A comparison to the voltage wave forms at terminals C with the voltage applied to the light bulb 4 is shown in FIG. 2E. Initially, when the voltage at terminals C is about 60 volts due to the firing of the triac Q1 at firing angles 90° and 270°, 50% of the applied AC sine wave form appears across the light bulb 4. The shaded portions of the top wave form in FIG. 2E illustrates the portions of the wave form across terminals C which are not received by the light bulb 4. As the voltage at terminals C decreases toward zero, the voltage applied to the light bulb 4 approaches the applied AC sine wave form except for a brief portion of the wave form during which the triac Q1 must draw enough current to remain latched in the on condition.
Although the operation of the circuit arrangement of FIG. 1 has been described with respect to the on position of the mechanical switch 10, an analogous operation occurs when the mechanical switch 10 is switched to the timed off position. In this latter event, the capacitor C2 gradually charges to shorten the pulses applied to the gate of the triac Q1. The triac Q1 fires less and less frequently until it is firing only 50% of the time at which point it shuts off completely at the next zero crossing of the applied AC sine wave form. When the triac Q1 shuts off completely, the light bulb 4 no longer receives any current and it is turned off.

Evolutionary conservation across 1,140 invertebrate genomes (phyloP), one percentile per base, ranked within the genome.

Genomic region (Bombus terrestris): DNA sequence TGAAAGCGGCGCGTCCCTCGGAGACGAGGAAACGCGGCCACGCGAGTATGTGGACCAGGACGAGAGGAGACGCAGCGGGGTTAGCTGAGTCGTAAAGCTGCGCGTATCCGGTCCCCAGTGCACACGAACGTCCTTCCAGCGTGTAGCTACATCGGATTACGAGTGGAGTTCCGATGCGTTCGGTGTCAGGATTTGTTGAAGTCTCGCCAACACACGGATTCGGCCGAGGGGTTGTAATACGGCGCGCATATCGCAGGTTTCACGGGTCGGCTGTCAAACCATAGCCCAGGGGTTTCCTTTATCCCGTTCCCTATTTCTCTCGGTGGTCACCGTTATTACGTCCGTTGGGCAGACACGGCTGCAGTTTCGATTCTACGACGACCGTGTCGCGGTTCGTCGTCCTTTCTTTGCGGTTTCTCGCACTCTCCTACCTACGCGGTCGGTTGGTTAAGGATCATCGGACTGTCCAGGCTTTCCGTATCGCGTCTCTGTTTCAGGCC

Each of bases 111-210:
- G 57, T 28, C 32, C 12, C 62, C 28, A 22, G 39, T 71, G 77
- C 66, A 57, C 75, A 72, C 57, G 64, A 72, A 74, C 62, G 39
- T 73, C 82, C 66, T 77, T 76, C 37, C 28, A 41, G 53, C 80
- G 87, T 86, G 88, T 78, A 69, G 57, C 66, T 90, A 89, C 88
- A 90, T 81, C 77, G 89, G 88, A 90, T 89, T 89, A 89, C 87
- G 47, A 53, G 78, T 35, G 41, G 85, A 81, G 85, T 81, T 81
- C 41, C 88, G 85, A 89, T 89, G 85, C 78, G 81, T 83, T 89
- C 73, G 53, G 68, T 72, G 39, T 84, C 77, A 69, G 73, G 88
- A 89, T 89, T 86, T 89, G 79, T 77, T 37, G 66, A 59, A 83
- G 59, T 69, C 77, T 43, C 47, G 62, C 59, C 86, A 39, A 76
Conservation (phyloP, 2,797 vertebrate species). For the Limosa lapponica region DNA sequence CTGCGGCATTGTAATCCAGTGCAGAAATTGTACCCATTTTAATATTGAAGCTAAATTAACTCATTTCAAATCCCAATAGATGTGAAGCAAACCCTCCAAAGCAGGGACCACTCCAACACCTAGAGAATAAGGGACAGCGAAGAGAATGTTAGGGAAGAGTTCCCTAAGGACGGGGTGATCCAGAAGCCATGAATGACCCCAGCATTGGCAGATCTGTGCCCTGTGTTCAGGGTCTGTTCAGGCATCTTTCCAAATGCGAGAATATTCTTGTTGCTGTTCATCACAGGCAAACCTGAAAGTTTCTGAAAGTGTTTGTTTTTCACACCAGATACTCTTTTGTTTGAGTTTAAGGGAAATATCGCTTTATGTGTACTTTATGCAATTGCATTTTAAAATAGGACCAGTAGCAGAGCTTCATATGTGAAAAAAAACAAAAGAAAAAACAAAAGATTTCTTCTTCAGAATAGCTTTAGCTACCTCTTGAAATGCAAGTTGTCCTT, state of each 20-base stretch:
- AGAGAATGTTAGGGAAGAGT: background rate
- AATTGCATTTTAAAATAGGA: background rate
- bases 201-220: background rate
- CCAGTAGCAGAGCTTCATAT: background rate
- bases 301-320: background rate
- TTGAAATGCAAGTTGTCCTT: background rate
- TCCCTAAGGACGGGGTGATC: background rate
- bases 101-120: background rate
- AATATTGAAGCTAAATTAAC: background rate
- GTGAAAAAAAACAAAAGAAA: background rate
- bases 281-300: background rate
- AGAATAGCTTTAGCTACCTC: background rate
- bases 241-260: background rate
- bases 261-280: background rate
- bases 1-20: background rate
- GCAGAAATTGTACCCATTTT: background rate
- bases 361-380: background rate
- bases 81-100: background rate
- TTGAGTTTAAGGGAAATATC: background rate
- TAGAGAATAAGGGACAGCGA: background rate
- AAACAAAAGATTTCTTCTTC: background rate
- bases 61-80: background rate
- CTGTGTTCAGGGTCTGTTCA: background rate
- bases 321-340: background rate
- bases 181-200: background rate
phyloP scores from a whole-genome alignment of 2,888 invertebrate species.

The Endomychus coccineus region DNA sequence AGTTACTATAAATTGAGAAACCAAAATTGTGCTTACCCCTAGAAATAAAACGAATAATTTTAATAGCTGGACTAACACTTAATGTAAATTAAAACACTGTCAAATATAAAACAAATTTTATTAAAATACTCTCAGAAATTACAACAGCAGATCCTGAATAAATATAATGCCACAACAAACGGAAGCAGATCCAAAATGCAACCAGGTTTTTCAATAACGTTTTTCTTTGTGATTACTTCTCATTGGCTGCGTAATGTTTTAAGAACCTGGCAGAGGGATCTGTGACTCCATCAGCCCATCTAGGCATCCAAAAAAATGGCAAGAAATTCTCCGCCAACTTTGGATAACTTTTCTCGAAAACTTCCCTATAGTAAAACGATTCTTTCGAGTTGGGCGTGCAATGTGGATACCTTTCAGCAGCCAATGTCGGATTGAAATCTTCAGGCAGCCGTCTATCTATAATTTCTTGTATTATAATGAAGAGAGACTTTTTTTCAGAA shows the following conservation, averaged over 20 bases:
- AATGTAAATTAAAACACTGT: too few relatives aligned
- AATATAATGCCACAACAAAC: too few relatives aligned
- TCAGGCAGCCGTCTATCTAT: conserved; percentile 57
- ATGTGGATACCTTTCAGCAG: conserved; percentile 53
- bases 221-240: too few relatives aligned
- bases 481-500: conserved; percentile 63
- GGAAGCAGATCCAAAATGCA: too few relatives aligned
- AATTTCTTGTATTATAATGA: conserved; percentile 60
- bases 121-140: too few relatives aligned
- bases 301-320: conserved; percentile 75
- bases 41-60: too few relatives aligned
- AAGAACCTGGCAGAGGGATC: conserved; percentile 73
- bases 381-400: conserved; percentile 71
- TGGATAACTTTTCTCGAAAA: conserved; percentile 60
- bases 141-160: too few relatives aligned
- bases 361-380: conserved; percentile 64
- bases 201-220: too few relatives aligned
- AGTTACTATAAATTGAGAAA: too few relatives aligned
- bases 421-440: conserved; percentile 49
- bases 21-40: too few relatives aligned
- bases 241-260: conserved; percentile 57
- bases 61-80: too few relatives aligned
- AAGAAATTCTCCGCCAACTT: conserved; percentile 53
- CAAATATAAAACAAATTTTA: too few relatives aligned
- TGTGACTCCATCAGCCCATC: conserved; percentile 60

The same basic operation occurs when an SCR is substituted for the triac as shown in FIG. 3. The pulses applied to the gate of the SCR are the same as illustrated in FIG. 2A; these pulses cause the SCR to fire gradually in all quadrants until it is essentially firing continuously. From a practical standpoint, the operation of the circuit with an SCR is the same as the operation with a triac.
By gradually applying voltage to an electrical load such as a light bulb, the solid state control device of the present invention improves bulb life by gradually heating the filament to prevent burn out. Additionally, the same components are used to gradually turn on and turn off the light bulb through a very simple circuit which utilizes the gate leakage current of a triac or SCR.
Although illustrative embodiments of the invention have been described in detail with reference to the accompanying drawings, it is to be understood that the invention is not limited to those precise embodiments and that various changes and modifications may be effected therein by one skilled in the art without departing from the scope or spirit of the invention. For example, the substitution of an SCR for the triac described in the preferred embodiment would be apparent to those skilled in the art.
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|U.S. Classification||327/455, 315/199, 327/587, 327/476, 327/497|
|International Classification||H02M5/257, H03K17/725|
|Cooperative Classification||H02M5/257, H03K17/725|
|European Classification||H03K17/725, H02M5/257|